Of course, McDermott’s amendment was nothing more than symbolic because there wasn’t much of a chance of it passing anyway. One thing it did, though, was give local Delegate Norm Conway a chance to vote against the minimum wage bill on that particular amendment. It wouldn’t surprise me if he voted against the entire bill since it’s an election year and he needs to look business-friendly to the good conservative folks on the Shore – surely his union supporters can give him a hall pass since the votes will likely be there. It’s just another example of the BOHICA form of government a state which finds itself in yet another budget shortfall will enact upon its citizens.
Over the last few years, Delegates Susan Aumann and Kathy Szeliga have generally tag-teamed on announcements and updates for their respective districts, which makes sense because they’re representing adjacent areas of Baltimore County.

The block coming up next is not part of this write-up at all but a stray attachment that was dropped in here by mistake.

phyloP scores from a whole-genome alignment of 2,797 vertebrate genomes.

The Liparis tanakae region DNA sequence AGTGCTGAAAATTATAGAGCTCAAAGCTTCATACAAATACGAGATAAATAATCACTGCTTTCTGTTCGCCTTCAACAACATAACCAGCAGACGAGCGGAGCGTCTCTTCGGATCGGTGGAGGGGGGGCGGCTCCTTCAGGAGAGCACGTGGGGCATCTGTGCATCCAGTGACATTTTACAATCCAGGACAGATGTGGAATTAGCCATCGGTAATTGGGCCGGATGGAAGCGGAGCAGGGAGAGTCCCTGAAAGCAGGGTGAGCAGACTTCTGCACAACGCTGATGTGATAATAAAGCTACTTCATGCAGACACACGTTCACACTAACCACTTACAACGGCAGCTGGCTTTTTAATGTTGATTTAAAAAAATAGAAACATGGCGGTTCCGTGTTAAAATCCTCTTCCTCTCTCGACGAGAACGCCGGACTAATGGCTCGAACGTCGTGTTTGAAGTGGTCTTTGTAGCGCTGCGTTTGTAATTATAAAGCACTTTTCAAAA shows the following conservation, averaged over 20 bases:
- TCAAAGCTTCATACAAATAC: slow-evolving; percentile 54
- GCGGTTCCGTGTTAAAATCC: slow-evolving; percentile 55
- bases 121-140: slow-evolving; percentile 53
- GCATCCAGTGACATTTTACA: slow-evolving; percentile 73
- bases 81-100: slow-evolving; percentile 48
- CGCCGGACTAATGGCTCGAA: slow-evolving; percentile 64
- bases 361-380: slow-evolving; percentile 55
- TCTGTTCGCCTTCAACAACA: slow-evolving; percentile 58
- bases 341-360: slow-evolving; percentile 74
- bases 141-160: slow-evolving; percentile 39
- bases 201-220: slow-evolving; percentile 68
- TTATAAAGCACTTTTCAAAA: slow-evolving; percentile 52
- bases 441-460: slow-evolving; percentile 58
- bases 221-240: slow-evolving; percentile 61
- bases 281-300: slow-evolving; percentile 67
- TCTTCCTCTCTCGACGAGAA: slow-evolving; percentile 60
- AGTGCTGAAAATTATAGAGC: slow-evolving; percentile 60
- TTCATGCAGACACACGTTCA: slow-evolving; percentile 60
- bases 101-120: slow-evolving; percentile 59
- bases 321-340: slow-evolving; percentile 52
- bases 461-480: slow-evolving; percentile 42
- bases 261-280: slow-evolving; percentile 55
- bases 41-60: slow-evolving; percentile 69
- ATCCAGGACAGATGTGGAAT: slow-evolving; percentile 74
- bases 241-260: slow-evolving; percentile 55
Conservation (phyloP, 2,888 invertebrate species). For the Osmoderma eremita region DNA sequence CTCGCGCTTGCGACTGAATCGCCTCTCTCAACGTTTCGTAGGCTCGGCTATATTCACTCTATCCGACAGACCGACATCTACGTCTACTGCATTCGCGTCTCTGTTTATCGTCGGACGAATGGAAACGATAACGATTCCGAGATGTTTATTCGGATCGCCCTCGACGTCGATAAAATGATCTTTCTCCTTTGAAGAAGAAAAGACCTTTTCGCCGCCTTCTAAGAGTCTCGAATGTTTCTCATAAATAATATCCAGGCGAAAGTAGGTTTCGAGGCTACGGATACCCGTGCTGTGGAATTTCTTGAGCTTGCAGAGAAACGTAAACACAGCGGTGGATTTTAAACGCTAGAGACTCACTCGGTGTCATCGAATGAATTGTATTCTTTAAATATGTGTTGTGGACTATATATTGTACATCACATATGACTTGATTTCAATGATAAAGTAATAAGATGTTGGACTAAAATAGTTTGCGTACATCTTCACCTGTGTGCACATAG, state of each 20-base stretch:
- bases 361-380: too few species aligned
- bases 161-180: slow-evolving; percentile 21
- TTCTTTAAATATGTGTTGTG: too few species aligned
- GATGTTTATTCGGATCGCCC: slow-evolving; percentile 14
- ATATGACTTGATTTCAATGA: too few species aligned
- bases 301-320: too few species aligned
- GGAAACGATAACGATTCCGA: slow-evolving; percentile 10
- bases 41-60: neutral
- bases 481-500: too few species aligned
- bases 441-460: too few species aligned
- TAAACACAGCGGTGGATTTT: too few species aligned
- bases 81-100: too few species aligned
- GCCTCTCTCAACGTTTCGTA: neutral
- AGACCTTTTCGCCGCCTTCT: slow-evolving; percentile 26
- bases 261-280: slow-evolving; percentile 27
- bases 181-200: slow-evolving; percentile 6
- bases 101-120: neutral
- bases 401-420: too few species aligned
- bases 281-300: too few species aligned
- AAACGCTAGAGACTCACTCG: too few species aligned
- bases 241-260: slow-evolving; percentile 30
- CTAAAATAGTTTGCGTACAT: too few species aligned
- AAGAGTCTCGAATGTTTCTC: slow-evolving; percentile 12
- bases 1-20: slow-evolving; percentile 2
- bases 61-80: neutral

But recently they did a video which sort of represents the last seven years in Maryland.
No, it’s certainly not the most slickly produced video but I thought it got the point across relatively well – through a little here and a little there, the state is nickel-and-diming us into the poorhouse in the name of wealth redistribution. What, you thought it was government services?
But the wealth redistribution isn’t necessarily from rich to poor; instead it flows from politically incorrect to politically correct, non-connected to crony, and independent to dependent, with the sole aim on enriching the latter listed groups at the expense of former ones. Those at the bottom of the economic pile have to watch out as people fall into their group from above, because it seems like those standing at the top plateau are sawing off the ladder at a fairly low point and pulling it out of reach to the rest of us.